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Part 2 Project 2003
Peter Wraight
Pablo Letelier
University of Nottingham, UK
The complex relationship between society and industry led to my design for an ultra-efficient car-recycling factory. My design creates a ‘museum’ environment that enables the public to engage with what are normally isolated industrial processes - a `de-production line` presenting the death of the car is situated alongside workshops in which its parts get a new life.

The process of renewal is also illustrated through the detail and construction of the building. The skin is constructed from car windscreens forming a curved screen facing the road, whilst the ground floor façade displays and stores re-usable car parts and `new life` pieces created at the workshops.

Peter Wraight
Pablo Letelier

In parallel with recent installation art such as Michael Landy’s “Break Down”, this student has formulated a brief for a “Car De-Production Line”.

The de-production line is organised along a linear sequence of spaces, which stretch out along the A2 outside Canterbury. Elevated onto the road is a 250m long wall constructed out of recycled car windscreens.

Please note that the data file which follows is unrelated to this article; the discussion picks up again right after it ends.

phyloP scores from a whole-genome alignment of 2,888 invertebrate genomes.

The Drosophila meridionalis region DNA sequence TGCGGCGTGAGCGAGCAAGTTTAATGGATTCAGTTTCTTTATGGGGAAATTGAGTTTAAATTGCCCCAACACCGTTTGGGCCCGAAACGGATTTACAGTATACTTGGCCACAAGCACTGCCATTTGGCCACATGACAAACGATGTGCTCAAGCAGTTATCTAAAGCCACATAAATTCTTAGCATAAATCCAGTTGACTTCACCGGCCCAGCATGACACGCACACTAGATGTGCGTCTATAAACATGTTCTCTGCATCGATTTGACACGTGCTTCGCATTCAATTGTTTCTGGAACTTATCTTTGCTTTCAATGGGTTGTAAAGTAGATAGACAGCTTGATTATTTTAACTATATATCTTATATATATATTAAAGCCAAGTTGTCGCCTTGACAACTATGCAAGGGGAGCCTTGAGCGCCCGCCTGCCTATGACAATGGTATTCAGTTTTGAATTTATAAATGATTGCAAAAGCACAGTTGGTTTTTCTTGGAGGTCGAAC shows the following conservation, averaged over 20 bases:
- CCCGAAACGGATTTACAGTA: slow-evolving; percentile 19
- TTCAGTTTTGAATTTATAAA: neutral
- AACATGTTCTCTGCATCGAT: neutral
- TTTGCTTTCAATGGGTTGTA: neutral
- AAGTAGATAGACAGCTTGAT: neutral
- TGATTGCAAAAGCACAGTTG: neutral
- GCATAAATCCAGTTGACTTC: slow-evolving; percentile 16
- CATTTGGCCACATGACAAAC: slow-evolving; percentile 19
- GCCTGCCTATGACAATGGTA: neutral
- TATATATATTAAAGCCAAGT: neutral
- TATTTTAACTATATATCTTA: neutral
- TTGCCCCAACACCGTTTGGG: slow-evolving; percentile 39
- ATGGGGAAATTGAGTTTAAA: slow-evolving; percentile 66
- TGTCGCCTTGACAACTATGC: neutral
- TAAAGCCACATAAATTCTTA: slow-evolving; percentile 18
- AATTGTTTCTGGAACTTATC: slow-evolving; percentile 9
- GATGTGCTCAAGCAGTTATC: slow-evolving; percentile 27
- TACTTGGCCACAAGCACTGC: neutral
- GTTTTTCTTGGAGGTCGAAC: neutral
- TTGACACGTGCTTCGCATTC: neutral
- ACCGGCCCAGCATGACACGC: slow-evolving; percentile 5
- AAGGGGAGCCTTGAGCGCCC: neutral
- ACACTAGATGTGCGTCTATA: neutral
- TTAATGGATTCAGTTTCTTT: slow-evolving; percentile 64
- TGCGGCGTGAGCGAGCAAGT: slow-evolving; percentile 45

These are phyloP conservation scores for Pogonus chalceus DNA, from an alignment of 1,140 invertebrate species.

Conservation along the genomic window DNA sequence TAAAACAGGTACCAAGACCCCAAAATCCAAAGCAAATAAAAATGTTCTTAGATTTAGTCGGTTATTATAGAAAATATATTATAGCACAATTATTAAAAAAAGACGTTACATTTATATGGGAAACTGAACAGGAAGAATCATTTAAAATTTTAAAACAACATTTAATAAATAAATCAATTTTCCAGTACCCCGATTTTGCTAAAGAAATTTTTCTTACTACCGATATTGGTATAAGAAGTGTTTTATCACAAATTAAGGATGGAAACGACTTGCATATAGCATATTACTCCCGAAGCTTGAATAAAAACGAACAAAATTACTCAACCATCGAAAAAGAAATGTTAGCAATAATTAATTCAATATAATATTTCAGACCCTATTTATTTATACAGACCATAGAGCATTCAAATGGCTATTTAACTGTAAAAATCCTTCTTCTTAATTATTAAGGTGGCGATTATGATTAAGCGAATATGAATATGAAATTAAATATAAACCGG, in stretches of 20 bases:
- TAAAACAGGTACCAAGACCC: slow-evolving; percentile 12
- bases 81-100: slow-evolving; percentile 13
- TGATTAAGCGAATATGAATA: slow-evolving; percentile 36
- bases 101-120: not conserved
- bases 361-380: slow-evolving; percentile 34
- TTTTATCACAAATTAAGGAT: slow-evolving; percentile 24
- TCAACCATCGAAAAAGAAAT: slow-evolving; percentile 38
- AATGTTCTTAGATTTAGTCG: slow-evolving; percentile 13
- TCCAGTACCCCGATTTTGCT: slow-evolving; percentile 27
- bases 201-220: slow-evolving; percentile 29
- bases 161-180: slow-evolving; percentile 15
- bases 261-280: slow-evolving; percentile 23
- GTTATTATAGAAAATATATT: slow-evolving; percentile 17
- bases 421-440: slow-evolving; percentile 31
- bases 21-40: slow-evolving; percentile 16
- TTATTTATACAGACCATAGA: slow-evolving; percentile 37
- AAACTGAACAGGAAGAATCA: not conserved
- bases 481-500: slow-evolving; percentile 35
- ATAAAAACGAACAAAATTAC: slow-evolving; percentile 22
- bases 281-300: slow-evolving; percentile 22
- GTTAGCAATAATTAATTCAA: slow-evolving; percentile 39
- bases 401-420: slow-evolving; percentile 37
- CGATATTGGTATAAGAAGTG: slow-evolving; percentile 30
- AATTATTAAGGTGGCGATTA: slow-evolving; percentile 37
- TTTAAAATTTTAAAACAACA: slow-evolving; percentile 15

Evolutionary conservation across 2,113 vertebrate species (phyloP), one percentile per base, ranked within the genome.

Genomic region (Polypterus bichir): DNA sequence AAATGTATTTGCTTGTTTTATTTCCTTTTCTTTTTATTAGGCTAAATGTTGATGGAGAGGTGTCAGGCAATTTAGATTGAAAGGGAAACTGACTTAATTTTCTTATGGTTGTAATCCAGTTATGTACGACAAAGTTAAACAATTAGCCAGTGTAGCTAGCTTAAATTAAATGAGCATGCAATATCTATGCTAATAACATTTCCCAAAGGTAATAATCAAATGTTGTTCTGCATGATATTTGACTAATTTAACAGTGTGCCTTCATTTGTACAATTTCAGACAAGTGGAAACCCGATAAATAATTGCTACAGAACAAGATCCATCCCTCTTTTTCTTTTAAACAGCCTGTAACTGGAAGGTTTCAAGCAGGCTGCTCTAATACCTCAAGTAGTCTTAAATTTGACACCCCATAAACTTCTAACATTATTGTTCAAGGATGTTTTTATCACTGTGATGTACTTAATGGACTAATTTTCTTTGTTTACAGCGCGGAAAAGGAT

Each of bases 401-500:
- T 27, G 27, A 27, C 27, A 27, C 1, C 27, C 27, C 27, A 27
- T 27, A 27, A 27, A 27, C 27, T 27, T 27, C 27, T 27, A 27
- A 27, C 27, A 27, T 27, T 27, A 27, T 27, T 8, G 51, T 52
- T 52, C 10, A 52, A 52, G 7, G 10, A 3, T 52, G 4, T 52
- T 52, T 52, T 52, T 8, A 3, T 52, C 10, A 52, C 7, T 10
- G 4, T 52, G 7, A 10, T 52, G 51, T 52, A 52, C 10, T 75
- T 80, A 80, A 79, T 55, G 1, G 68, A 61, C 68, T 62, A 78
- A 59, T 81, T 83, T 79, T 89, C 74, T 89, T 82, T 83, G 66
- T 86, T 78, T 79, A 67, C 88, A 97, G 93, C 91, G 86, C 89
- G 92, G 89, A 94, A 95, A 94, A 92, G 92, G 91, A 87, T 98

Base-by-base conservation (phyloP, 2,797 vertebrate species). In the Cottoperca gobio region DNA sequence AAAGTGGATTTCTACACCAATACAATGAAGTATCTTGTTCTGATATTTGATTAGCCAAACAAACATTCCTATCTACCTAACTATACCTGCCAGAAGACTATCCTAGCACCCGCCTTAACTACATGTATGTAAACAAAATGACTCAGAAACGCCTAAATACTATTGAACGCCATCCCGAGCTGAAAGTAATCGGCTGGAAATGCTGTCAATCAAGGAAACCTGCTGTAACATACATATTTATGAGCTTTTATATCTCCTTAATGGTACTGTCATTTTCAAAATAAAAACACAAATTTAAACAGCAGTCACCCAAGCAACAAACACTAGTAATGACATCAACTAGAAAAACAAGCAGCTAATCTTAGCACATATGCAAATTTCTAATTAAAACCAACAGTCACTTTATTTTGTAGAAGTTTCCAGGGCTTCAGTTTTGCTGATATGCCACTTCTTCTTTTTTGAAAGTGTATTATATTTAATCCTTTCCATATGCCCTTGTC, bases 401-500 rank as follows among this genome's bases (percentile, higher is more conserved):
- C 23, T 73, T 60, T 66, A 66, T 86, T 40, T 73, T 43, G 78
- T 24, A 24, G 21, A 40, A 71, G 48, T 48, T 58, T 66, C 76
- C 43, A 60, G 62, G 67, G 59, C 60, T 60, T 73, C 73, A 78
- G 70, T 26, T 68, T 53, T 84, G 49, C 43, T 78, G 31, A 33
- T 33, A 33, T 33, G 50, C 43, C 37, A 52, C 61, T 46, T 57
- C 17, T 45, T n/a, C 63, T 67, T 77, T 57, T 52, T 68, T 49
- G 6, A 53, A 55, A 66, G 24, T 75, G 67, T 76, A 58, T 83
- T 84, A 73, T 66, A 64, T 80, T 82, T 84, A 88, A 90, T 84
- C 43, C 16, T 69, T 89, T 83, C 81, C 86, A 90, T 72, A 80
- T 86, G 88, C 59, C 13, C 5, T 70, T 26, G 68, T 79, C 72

As the cars are dis-assembled, materials and components are conveyed away from the de-production line via high-level links, to a series of workshops where the materials transformed and given new life.

In contrast to the highly engineered detailing of the de-production spaces, the workshops are perched within a post-industrial terrain constructed out of battered car body panels.

Peter’s project makes a serious and powerful statement but its success lies in its playful and inventive development of the brief on a programmatic, formal and material level and in his exquisite drawings, models and windscreen installations.


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